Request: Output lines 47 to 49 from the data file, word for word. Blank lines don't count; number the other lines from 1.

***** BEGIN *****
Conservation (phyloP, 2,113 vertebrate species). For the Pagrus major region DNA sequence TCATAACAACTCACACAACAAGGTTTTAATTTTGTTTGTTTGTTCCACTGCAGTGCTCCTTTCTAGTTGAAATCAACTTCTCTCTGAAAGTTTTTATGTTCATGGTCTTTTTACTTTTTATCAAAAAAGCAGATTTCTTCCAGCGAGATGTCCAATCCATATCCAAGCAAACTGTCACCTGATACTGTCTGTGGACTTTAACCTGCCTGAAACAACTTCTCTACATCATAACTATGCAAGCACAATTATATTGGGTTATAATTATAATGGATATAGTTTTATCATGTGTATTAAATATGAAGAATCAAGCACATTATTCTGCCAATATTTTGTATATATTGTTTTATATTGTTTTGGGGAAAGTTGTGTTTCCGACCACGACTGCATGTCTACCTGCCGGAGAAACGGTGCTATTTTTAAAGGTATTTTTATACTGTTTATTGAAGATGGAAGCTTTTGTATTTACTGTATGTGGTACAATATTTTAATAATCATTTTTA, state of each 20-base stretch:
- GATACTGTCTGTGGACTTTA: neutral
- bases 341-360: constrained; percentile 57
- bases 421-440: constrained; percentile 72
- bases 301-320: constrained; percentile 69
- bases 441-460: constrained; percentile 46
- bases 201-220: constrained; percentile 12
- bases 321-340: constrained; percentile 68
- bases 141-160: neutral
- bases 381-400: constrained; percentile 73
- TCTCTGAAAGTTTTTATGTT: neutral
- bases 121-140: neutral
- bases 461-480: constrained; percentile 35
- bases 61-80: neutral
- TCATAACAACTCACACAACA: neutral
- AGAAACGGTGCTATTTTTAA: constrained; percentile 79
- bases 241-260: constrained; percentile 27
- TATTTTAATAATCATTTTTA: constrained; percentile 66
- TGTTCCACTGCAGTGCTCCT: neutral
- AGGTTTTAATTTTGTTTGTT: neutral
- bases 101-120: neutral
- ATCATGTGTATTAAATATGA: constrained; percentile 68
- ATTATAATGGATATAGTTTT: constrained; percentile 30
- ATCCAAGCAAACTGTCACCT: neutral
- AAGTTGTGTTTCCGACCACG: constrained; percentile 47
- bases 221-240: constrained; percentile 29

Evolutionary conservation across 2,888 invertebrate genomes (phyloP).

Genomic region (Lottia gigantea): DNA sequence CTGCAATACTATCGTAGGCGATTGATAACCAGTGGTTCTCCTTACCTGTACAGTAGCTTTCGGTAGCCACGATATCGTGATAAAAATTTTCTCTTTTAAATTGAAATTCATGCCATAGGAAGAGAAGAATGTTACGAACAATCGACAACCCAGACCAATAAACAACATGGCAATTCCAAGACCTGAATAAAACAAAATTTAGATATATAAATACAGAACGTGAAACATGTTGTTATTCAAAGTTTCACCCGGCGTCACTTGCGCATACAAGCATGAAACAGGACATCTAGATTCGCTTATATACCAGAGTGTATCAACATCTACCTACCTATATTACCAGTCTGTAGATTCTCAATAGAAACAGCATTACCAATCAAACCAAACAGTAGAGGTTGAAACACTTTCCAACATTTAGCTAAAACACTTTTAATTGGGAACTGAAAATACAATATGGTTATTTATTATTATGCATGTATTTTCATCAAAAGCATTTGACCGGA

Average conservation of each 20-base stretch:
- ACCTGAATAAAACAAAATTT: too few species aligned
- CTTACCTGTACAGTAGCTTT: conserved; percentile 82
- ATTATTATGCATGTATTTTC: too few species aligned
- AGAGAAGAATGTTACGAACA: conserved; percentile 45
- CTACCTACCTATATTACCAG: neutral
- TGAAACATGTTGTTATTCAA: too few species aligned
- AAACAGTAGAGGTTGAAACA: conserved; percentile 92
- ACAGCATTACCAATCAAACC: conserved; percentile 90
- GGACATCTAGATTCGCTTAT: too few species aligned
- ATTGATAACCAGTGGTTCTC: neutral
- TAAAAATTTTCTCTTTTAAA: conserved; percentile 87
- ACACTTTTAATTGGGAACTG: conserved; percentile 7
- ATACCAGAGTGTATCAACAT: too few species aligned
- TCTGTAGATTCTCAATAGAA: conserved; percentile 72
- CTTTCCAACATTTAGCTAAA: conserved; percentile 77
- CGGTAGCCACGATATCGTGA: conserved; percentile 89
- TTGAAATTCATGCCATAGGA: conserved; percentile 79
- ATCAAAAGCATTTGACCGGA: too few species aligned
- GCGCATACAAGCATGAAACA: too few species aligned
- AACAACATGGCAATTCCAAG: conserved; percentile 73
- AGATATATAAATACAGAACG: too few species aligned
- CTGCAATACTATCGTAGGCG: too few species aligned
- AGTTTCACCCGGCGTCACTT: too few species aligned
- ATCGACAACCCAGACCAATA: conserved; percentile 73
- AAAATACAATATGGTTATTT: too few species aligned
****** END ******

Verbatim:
- ATCAAAAGCATTTGACCGGA: too few species aligned
- GCGCATACAAGCATGAAACA: too few species aligned
- AACAACATGGCAATTCCAAG: conserved; percentile 73